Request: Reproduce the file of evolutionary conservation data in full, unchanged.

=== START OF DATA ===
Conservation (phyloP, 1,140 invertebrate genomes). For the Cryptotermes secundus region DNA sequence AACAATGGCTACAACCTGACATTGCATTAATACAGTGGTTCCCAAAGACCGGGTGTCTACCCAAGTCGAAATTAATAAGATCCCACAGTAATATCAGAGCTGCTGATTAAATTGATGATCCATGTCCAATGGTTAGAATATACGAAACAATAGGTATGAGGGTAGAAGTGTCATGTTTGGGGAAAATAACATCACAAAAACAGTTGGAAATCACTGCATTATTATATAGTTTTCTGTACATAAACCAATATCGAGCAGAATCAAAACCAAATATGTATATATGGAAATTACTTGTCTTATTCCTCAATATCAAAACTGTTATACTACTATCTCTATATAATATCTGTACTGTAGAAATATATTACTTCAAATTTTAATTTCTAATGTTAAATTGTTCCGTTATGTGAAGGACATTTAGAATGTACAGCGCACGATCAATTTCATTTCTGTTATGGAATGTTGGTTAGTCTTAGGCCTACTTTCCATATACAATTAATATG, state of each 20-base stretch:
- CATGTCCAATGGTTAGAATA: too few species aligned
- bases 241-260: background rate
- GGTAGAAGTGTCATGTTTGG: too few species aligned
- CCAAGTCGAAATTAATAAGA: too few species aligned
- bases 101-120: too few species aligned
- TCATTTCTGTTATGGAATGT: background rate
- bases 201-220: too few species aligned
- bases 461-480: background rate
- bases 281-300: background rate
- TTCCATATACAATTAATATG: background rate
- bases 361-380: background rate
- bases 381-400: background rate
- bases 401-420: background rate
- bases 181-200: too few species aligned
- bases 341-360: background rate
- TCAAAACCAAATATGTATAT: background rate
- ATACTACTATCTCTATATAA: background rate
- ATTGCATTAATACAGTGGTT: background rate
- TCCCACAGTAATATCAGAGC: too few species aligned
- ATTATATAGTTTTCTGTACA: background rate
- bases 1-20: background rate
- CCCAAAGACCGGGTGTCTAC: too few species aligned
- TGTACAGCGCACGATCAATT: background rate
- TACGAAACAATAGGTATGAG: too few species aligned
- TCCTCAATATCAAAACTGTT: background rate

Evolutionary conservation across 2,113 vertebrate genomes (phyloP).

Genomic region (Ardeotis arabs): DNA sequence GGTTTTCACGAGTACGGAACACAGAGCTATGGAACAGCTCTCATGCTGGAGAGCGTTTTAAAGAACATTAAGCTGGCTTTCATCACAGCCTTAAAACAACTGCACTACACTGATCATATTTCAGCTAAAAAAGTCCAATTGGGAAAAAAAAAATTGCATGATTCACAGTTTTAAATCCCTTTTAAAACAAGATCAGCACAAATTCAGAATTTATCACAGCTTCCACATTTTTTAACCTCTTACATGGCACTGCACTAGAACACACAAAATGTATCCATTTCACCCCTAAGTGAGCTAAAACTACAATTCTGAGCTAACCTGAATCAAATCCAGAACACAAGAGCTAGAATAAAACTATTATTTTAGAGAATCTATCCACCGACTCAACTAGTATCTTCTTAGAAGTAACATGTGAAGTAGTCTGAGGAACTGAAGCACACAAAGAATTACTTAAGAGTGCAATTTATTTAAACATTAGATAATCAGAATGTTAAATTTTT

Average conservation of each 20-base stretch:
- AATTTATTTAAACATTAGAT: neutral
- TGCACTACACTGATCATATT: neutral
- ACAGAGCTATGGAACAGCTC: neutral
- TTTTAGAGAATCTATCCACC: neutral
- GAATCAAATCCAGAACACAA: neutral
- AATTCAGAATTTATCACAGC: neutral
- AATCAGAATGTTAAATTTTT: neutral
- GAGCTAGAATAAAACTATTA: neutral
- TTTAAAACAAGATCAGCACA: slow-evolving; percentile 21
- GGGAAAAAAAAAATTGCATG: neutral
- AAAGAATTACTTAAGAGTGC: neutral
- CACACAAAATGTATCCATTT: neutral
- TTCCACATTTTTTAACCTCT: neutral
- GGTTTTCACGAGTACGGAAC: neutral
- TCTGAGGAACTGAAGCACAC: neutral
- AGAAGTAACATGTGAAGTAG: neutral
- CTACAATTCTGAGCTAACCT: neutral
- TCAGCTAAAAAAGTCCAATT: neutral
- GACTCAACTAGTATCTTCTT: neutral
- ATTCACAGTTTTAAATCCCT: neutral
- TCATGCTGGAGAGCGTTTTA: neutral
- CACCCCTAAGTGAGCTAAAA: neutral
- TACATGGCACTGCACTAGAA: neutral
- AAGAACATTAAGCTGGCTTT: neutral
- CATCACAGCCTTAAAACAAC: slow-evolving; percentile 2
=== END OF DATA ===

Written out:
Conservation (phyloP, 1,140 invertebrate genomes). For the Cryptotermes secundus region DNA sequence AACAATGGCTACAACCTGACATTGCATTAATACAGTGGTTCCCAAAGACCGGGTGTCTACCCAAGTCGAAATTAATAAGATCCCACAGTAATATCAGAGCTGCTGATTAAATTGATGATCCATGTCCAATGGTTAGAATATACGAAACAATAGGTATGAGGGTAGAAGTGTCATGTTTGGGGAAAATAACATCACAAAAACAGTTGGAAATCACTGCATTATTATATAGTTTTCTGTACATAAACCAATATCGAGCAGAATCAAAACCAAATATGTATATATGGAAATTACTTGTCTTATTCCTCAATATCAAAACTGTTATACTACTATCTCTATATAATATCTGTACTGTAGAAATATATTACTTCAAATTTTAATTTCTAATGTTAAATTGTTCCGTTATGTGAAGGACATTTAGAATGTACAGCGCACGATCAATTTCATTTCTGTTATGGAATGTTGGTTAGTCTTAGGCCTACTTTCCATATACAATTAATATG, state of each 20-base stretch:
- CATGTCCAATGGTTAGAATA: too few species aligned
- bases 241-260: background rate
- GGTAGAAGTGTCATGTTTGG: too few species aligned
- CCAAGTCGAAATTAATAAGA: too few species aligned
- bases 101-120: too few species aligned
- TCATTTCTGTTATGGAATGT: background rate
- bases 201-220: too few species aligned
- bases 461-480: background rate
- bases 281-300: background rate
- TTCCATATACAATTAATATG: background rate
- bases 361-380: background rate
- bases 381-400: background rate
- bases 401-420: background rate
- bases 181-200: too few species aligned
- bases 341-360: background rate
- TCAAAACCAAATATGTATAT: background rate
- ATACTACTATCTCTATATAA: background rate
- ATTGCATTAATACAGTGGTT: background rate
- TCCCACAGTAATATCAGAGC: too few species aligned
- ATTATATAGTTTTCTGTACA: background rate
- bases 1-20: background rate
- CCCAAAGACCGGGTGTCTAC: too few species aligned
- TGTACAGCGCACGATCAATT: background rate
- TACGAAACAATAGGTATGAG: too few species aligned
- TCCTCAATATCAAAACTGTT: background rate

Evolutionary conservation across 2,113 vertebrate genomes (phyloP).

Genomic region (Ardeotis arabs): DNA sequence GGTTTTCACGAGTACGGAACACAGAGCTATGGAACAGCTCTCATGCTGGAGAGCGTTTTAAAGAACATTAAGCTGGCTTTCATCACAGCCTTAAAACAACTGCACTACACTGATCATATTTCAGCTAAAAAAGTCCAATTGGGAAAAAAAAAATTGCATGATTCACAGTTTTAAATCCCTTTTAAAACAAGATCAGCACAAATTCAGAATTTATCACAGCTTCCACATTTTTTAACCTCTTACATGGCACTGCACTAGAACACACAAAATGTATCCATTTCACCCCTAAGTGAGCTAAAACTACAATTCTGAGCTAACCTGAATCAAATCCAGAACACAAGAGCTAGAATAAAACTATTATTTTAGAGAATCTATCCACCGACTCAACTAGTATCTTCTTAGAAGTAACATGTGAAGTAGTCTGAGGAACTGAAGCACACAAAGAATTACTTAAGAGTGCAATTTATTTAAACATTAGATAATCAGAATGTTAAATTTTT

Average conservation of each 20-base stretch:
- AATTTATTTAAACATTAGAT: neutral
- TGCACTACACTGATCATATT: neutral
- ACAGAGCTATGGAACAGCTC: neutral
- TTTTAGAGAATCTATCCACC: neutral
- GAATCAAATCCAGAACACAA: neutral
- AATTCAGAATTTATCACAGC: neutral
- AATCAGAATGTTAAATTTTT: neutral
- GAGCTAGAATAAAACTATTA: neutral
- TTTAAAACAAGATCAGCACA: slow-evolving; percentile 21
- GGGAAAAAAAAAATTGCATG: neutral
- AAAGAATTACTTAAGAGTGC: neutral
- CACACAAAATGTATCCATTT: neutral
- TTCCACATTTTTTAACCTCT: neutral
- GGTTTTCACGAGTACGGAAC: neutral
- TCTGAGGAACTGAAGCACAC: neutral
- AGAAGTAACATGTGAAGTAG: neutral
- CTACAATTCTGAGCTAACCT: neutral
- TCAGCTAAAAAAGTCCAATT: neutral
- GACTCAACTAGTATCTTCTT: neutral
- ATTCACAGTTTTAAATCCCT: neutral
- TCATGCTGGAGAGCGTTTTA: neutral
- CACCCCTAAGTGAGCTAAAA: neutral
- TACATGGCACTGCACTAGAA: neutral
- AAGAACATTAAGCTGGCTTT: neutral
- CATCACAGCCTTAAAACAAC: slow-evolving; percentile 2